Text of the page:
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Does self-linking really degrade the Web?

Last week, Tim O’Reilly posted about self-linking as a journalistic practice, where one article on the Web refers to another story at the same site instead of an external link. For example, at BusinessWeek.com, a new feature article may link phrases and terms to other articles at Business Week for more explanation.

O’Reilly calls this a taxing proposition – he’s saying the benefit of the Web is that it’s an amalgamation of ideas, and that weak self-referential links at these sites can degrade the Web if they are just trying to generate traffic, and avoid links with more robust information.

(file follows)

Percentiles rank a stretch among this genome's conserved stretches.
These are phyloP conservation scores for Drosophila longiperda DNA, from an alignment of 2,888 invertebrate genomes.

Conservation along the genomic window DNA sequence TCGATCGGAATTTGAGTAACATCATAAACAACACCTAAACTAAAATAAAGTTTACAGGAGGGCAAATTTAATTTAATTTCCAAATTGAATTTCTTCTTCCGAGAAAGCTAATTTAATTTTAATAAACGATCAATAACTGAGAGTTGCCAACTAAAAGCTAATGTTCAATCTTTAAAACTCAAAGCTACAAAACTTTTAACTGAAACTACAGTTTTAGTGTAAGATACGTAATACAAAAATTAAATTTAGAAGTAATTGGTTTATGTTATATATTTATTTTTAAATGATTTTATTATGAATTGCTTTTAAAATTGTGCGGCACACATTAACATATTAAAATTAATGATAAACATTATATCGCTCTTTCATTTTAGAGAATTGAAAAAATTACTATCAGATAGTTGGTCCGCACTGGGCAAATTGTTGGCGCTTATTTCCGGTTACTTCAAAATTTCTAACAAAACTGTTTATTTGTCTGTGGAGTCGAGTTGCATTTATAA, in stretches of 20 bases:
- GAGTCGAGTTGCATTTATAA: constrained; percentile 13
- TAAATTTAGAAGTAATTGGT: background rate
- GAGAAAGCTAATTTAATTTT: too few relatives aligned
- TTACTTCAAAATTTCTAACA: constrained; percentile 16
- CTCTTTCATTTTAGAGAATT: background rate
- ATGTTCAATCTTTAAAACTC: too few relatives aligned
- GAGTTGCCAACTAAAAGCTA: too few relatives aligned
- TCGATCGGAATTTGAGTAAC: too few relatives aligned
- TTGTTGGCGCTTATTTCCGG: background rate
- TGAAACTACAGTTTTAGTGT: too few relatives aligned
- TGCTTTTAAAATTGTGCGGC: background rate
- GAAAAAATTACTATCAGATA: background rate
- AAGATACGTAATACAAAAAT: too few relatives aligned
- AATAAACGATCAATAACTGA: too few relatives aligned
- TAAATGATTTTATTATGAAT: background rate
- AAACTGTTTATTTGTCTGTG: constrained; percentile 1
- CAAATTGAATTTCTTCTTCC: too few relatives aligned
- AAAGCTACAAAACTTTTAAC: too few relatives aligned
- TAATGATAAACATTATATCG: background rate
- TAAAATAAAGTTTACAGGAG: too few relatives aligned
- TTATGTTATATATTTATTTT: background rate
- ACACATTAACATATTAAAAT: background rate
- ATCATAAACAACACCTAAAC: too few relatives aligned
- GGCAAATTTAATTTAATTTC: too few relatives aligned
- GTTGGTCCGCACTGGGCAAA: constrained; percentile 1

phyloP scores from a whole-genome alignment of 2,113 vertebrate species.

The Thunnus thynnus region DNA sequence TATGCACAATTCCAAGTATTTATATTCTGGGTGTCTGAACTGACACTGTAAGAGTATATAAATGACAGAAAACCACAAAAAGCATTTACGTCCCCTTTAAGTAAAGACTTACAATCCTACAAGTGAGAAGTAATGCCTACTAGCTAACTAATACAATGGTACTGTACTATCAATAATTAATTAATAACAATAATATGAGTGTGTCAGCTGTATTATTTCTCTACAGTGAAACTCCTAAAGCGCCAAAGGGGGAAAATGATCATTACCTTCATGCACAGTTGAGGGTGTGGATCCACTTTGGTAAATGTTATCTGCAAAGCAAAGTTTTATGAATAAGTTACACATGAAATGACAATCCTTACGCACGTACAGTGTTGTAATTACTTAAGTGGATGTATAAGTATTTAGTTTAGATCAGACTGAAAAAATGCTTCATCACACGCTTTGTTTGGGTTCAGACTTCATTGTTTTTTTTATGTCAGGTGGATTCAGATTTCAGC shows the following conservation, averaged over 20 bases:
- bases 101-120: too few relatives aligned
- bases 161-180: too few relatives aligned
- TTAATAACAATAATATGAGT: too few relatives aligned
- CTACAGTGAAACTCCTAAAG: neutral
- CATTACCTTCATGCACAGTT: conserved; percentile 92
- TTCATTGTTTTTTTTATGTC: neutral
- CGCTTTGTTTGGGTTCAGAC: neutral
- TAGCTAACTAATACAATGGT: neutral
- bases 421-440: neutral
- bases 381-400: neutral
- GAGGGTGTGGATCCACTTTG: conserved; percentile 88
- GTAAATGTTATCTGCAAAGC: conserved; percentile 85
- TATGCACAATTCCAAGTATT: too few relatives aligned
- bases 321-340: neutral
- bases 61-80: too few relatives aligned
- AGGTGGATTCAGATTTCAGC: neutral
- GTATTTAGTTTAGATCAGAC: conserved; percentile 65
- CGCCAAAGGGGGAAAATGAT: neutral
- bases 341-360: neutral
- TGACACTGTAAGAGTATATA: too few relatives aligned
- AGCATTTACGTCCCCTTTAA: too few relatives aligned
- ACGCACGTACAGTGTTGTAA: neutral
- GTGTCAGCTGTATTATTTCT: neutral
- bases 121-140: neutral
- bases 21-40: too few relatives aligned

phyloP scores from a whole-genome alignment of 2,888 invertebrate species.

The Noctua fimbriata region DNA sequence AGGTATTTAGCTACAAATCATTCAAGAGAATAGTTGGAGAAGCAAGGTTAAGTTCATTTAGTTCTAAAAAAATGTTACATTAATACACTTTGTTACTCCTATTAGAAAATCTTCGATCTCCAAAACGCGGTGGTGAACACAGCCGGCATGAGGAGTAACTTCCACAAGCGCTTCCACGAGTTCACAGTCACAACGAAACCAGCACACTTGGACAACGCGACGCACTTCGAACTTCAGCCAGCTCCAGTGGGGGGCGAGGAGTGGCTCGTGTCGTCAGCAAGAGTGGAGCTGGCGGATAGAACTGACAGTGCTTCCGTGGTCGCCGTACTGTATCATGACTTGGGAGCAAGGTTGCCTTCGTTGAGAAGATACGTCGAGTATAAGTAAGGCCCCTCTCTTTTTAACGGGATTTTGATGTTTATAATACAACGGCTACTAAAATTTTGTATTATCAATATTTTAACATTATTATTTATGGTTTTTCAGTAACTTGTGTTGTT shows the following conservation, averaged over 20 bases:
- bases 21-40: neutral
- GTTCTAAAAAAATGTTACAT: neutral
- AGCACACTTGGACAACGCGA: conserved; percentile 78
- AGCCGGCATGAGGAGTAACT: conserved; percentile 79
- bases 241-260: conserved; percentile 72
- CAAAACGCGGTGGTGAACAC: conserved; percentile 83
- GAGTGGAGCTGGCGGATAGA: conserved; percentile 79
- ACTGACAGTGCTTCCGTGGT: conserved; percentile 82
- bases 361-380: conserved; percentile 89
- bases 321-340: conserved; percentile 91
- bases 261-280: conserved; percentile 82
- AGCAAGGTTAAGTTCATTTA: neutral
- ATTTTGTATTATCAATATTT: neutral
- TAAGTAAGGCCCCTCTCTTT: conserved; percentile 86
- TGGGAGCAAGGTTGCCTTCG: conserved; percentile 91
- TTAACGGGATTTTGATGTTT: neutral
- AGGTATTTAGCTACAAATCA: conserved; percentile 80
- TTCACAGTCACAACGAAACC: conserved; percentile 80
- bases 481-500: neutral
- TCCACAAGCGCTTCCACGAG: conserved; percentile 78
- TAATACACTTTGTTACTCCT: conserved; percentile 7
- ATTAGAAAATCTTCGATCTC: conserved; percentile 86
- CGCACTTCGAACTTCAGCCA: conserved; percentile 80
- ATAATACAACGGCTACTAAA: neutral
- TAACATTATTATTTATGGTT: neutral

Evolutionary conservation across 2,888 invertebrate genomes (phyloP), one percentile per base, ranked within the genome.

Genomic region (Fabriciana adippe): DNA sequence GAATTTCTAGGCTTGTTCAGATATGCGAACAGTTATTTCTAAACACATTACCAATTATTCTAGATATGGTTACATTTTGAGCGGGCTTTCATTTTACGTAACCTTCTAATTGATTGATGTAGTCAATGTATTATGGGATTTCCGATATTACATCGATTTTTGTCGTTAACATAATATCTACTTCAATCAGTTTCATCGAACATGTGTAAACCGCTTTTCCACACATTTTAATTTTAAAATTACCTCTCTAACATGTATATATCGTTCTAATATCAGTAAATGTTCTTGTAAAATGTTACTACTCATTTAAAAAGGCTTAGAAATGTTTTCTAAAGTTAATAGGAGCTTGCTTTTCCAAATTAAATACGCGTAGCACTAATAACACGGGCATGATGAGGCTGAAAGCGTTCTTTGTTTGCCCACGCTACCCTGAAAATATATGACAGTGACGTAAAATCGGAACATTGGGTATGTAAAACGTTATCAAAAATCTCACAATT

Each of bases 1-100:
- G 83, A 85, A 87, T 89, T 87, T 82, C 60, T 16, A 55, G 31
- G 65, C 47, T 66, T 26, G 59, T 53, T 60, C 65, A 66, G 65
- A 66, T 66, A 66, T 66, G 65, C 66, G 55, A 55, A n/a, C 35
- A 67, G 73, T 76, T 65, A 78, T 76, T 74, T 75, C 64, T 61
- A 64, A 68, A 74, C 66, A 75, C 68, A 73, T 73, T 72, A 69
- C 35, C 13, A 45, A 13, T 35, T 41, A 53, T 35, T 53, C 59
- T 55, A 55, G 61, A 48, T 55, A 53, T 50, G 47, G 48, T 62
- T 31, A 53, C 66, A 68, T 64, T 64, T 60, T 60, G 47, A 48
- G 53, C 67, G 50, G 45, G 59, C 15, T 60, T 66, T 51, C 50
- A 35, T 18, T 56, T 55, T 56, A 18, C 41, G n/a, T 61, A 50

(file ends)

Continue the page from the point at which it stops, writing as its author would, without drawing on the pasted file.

I happen to disagree with the sentiment. I’m not sure about the motivations behind the self-linking, whether they are purely to increase traffic, but I liken those links to how a magazine refers to previous stories for more enlightenment on the topic. Yes, it is good for business, and maybe even insular, but if an article sends you to a previous story on a topic for more explanation, they are also saying that they believe their explanation is more worthwhile and keeps you at the site. In journalism, an external link says: the other guys are doing this better than we are, trust them and not us.

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